Supreme Court Reverses Award of Damages for Lack of Cemetery Upkeep

April 19, 2012

The Tennessee Supreme Court today reversed a trial court’s award of damages because the plaintiff had failed to prove that she had suffered a serious mental injury in her claim based on intentional infliction of emotional distress due to poor maintenance of a cemetery. 

In 2001, Betty Saint Rogers’ son died and was buried at the Fort Hill Cemetery in Cleveland, Tenn. During her visits to the cemetery Rogers noticed high grass, overturned headstones, roads in poor condition and debris. According to Rogers, the inadequate cemetery maintenance caused her to be very emotional and tearful when she visited the cemetery. In April 2004, Rogers sued the cemetery owner, Louisville Land Company, and its sole shareholder and owner, Joe V. Williams, III, alleging several causes of action including intentional infliction of emotional distress. Following a trial in the Bradley County Chancery Court, the Chancellor awarded Rogers a judgment against the defendants for $45,000 in compensatory damages and $250,000 in punitive damages for intentional infliction of emotional distress, $250 for breach of contract as well as attorney’s fees and discretionary costs. The Court of Appeals reversed the award of compensatory damages, punitive damages and attorney’s fees. The judgment against Williams was also reversed.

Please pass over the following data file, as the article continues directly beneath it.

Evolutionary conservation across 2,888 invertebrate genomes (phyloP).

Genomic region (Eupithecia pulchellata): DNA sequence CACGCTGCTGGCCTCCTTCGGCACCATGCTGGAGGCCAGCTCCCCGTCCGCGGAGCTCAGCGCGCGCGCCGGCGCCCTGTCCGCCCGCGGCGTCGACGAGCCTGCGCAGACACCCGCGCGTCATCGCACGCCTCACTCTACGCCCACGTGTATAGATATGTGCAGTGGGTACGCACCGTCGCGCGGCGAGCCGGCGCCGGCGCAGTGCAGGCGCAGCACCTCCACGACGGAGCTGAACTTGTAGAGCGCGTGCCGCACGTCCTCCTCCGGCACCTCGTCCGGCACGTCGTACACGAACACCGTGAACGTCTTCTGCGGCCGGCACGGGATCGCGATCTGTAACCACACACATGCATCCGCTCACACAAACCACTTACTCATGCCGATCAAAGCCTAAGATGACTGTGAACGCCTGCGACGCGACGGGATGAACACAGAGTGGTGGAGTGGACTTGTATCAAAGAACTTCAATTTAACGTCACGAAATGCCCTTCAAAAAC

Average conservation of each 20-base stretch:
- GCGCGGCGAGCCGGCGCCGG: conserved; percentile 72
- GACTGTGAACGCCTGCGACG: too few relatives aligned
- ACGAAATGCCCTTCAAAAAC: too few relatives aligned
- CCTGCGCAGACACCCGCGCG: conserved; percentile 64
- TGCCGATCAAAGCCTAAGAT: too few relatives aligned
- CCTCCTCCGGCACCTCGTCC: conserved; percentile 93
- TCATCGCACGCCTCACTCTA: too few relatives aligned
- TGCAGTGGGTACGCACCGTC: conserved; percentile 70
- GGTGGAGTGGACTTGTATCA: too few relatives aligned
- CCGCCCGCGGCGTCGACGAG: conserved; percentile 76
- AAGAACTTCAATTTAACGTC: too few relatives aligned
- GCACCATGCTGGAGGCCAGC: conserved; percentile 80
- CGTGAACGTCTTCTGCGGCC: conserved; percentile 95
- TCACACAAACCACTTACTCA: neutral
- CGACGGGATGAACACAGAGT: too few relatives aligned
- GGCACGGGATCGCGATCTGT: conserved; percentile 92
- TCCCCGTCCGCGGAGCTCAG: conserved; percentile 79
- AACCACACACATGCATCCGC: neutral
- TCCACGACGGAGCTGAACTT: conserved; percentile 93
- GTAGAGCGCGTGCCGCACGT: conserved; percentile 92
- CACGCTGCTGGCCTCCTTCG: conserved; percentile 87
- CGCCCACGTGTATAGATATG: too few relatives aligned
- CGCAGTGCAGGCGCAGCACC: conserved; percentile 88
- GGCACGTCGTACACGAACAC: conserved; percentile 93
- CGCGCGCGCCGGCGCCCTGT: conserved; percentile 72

In a unanimous opinion, authored by Justice Sharon G. Lee, the Tennessee Supreme Court affirmed the Court of Appeals’ decision.The Court ruled that in order to recover for intentional infliction of emotional distress, the plaintiff had to prove that she had suffered a serious mental injury resulting from the defendants’ failure to maintain the cemetery. Because the plaintiff’s proof was deficient, the judgment for compensatory and punitive damages in her favor was reversed. The Court also ruled that Williams could not be held personally liable for breach of contract because the company and Williams are distinct legal entities.

To read the Betty Saint Rogers v. Louisville Land Company opinion authored by Justice Sharon G. Lee, visit